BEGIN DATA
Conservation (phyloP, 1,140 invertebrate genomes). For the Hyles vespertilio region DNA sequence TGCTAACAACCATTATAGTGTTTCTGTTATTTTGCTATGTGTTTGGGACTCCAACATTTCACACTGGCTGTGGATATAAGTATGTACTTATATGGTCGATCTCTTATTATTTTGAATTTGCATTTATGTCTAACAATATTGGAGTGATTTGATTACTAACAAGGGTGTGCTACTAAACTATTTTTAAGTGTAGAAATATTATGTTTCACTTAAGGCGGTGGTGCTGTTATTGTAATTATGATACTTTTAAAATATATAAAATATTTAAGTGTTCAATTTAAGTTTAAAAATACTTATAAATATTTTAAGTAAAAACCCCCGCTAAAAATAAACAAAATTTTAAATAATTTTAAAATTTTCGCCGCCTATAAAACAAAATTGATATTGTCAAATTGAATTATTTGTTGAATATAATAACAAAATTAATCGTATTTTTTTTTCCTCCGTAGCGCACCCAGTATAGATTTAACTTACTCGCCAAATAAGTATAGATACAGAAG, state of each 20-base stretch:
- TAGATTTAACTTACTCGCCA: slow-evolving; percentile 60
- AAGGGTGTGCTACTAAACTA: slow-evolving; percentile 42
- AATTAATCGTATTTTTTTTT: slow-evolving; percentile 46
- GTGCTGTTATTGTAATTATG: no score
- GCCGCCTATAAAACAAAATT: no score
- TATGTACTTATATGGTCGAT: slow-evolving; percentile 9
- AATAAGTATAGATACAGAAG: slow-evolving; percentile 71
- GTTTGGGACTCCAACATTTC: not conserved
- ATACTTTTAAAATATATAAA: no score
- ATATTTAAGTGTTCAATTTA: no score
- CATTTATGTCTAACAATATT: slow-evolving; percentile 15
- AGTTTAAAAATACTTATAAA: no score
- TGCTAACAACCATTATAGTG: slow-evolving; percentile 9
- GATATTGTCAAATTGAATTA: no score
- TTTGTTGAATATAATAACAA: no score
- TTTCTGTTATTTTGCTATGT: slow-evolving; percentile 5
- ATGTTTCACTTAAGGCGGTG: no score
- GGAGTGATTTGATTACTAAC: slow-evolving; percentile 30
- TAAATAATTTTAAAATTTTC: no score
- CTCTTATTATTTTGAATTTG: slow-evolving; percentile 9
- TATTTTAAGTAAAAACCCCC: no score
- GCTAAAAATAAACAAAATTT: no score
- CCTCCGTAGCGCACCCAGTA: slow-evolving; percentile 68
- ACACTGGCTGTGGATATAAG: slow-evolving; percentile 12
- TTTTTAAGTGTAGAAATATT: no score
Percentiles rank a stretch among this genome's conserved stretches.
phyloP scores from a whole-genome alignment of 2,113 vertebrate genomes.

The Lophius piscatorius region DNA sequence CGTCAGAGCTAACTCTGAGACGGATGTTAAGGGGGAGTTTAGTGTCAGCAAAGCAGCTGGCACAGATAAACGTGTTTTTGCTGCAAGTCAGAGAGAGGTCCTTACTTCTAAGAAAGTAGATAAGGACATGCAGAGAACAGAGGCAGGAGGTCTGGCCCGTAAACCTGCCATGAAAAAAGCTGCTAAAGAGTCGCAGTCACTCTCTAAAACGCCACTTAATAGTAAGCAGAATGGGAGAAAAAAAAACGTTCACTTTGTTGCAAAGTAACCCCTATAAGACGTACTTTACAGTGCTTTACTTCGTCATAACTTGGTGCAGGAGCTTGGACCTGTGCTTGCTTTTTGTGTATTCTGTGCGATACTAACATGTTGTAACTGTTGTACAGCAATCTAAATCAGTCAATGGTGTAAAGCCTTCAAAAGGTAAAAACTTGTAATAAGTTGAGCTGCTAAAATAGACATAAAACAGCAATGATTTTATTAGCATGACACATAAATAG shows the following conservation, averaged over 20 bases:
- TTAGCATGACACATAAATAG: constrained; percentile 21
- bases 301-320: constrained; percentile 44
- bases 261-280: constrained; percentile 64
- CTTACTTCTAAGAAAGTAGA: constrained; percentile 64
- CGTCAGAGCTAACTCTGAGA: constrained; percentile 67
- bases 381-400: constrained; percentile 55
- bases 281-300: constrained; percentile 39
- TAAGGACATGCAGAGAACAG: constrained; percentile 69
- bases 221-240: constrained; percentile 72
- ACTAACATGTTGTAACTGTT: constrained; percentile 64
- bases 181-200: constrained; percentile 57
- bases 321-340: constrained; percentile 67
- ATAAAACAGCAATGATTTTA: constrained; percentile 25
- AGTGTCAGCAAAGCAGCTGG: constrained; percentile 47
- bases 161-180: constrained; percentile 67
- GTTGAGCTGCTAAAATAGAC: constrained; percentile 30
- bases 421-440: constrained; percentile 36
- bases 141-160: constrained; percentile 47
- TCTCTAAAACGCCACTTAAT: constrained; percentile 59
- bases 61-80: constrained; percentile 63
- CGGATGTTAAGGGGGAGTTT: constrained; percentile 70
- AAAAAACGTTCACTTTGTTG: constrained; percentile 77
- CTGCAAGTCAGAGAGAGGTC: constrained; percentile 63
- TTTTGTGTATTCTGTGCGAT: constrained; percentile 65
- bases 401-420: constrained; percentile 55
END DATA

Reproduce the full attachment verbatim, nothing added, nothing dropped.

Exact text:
Conservation (phyloP, 1,140 invertebrate genomes). For the Hyles vespertilio region DNA sequence TGCTAACAACCATTATAGTGTTTCTGTTATTTTGCTATGTGTTTGGGACTCCAACATTTCACACTGGCTGTGGATATAAGTATGTACTTATATGGTCGATCTCTTATTATTTTGAATTTGCATTTATGTCTAACAATATTGGAGTGATTTGATTACTAACAAGGGTGTGCTACTAAACTATTTTTAAGTGTAGAAATATTATGTTTCACTTAAGGCGGTGGTGCTGTTATTGTAATTATGATACTTTTAAAATATATAAAATATTTAAGTGTTCAATTTAAGTTTAAAAATACTTATAAATATTTTAAGTAAAAACCCCCGCTAAAAATAAACAAAATTTTAAATAATTTTAAAATTTTCGCCGCCTATAAAACAAAATTGATATTGTCAAATTGAATTATTTGTTGAATATAATAACAAAATTAATCGTATTTTTTTTTCCTCCGTAGCGCACCCAGTATAGATTTAACTTACTCGCCAAATAAGTATAGATACAGAAG, state of each 20-base stretch:
- TAGATTTAACTTACTCGCCA: slow-evolving; percentile 60
- AAGGGTGTGCTACTAAACTA: slow-evolving; percentile 42
- AATTAATCGTATTTTTTTTT: slow-evolving; percentile 46
- GTGCTGTTATTGTAATTATG: no score
- GCCGCCTATAAAACAAAATT: no score
- TATGTACTTATATGGTCGAT: slow-evolving; percentile 9
- AATAAGTATAGATACAGAAG: slow-evolving; percentile 71
- GTTTGGGACTCCAACATTTC: not conserved
- ATACTTTTAAAATATATAAA: no score
- ATATTTAAGTGTTCAATTTA: no score
- CATTTATGTCTAACAATATT: slow-evolving; percentile 15
- AGTTTAAAAATACTTATAAA: no score
- TGCTAACAACCATTATAGTG: slow-evolving; percentile 9
- GATATTGTCAAATTGAATTA: no score
- TTTGTTGAATATAATAACAA: no score
- TTTCTGTTATTTTGCTATGT: slow-evolving; percentile 5
- ATGTTTCACTTAAGGCGGTG: no score
- GGAGTGATTTGATTACTAAC: slow-evolving; percentile 30
- TAAATAATTTTAAAATTTTC: no score
- CTCTTATTATTTTGAATTTG: slow-evolving; percentile 9
- TATTTTAAGTAAAAACCCCC: no score
- GCTAAAAATAAACAAAATTT: no score
- CCTCCGTAGCGCACCCAGTA: slow-evolving; percentile 68
- ACACTGGCTGTGGATATAAG: slow-evolving; percentile 12
- TTTTTAAGTGTAGAAATATT: no score
Percentiles rank a stretch among this genome's conserved stretches.
phyloP scores from a whole-genome alignment of 2,113 vertebrate genomes.

The Lophius piscatorius region DNA sequence CGTCAGAGCTAACTCTGAGACGGATGTTAAGGGGGAGTTTAGTGTCAGCAAAGCAGCTGGCACAGATAAACGTGTTTTTGCTGCAAGTCAGAGAGAGGTCCTTACTTCTAAGAAAGTAGATAAGGACATGCAGAGAACAGAGGCAGGAGGTCTGGCCCGTAAACCTGCCATGAAAAAAGCTGCTAAAGAGTCGCAGTCACTCTCTAAAACGCCACTTAATAGTAAGCAGAATGGGAGAAAAAAAAACGTTCACTTTGTTGCAAAGTAACCCCTATAAGACGTACTTTACAGTGCTTTACTTCGTCATAACTTGGTGCAGGAGCTTGGACCTGTGCTTGCTTTTTGTGTATTCTGTGCGATACTAACATGTTGTAACTGTTGTACAGCAATCTAAATCAGTCAATGGTGTAAAGCCTTCAAAAGGTAAAAACTTGTAATAAGTTGAGCTGCTAAAATAGACATAAAACAGCAATGATTTTATTAGCATGACACATAAATAG shows the following conservation, averaged over 20 bases:
- TTAGCATGACACATAAATAG: constrained; percentile 21
- bases 301-320: constrained; percentile 44
- bases 261-280: constrained; percentile 64
- CTTACTTCTAAGAAAGTAGA: constrained; percentile 64
- CGTCAGAGCTAACTCTGAGA: constrained; percentile 67
- bases 381-400: constrained; percentile 55
- bases 281-300: constrained; percentile 39
- TAAGGACATGCAGAGAACAG: constrained; percentile 69
- bases 221-240: constrained; percentile 72
- ACTAACATGTTGTAACTGTT: constrained; percentile 64
- bases 181-200: constrained; percentile 57
- bases 321-340: constrained; percentile 67
- ATAAAACAGCAATGATTTTA: constrained; percentile 25
- AGTGTCAGCAAAGCAGCTGG: constrained; percentile 47
- bases 161-180: constrained; percentile 67
- GTTGAGCTGCTAAAATAGAC: constrained; percentile 30
- bases 421-440: constrained; percentile 36
- bases 141-160: constrained; percentile 47
- TCTCTAAAACGCCACTTAAT: constrained; percentile 59
- bases 61-80: constrained; percentile 63
- CGGATGTTAAGGGGGAGTTT: constrained; percentile 70
- AAAAAACGTTCACTTTGTTG: constrained; percentile 77
- CTGCAAGTCAGAGAGAGGTC: constrained; percentile 63
- TTTTGTGTATTCTGTGCGAT: constrained; percentile 65
- bases 401-420: constrained; percentile 55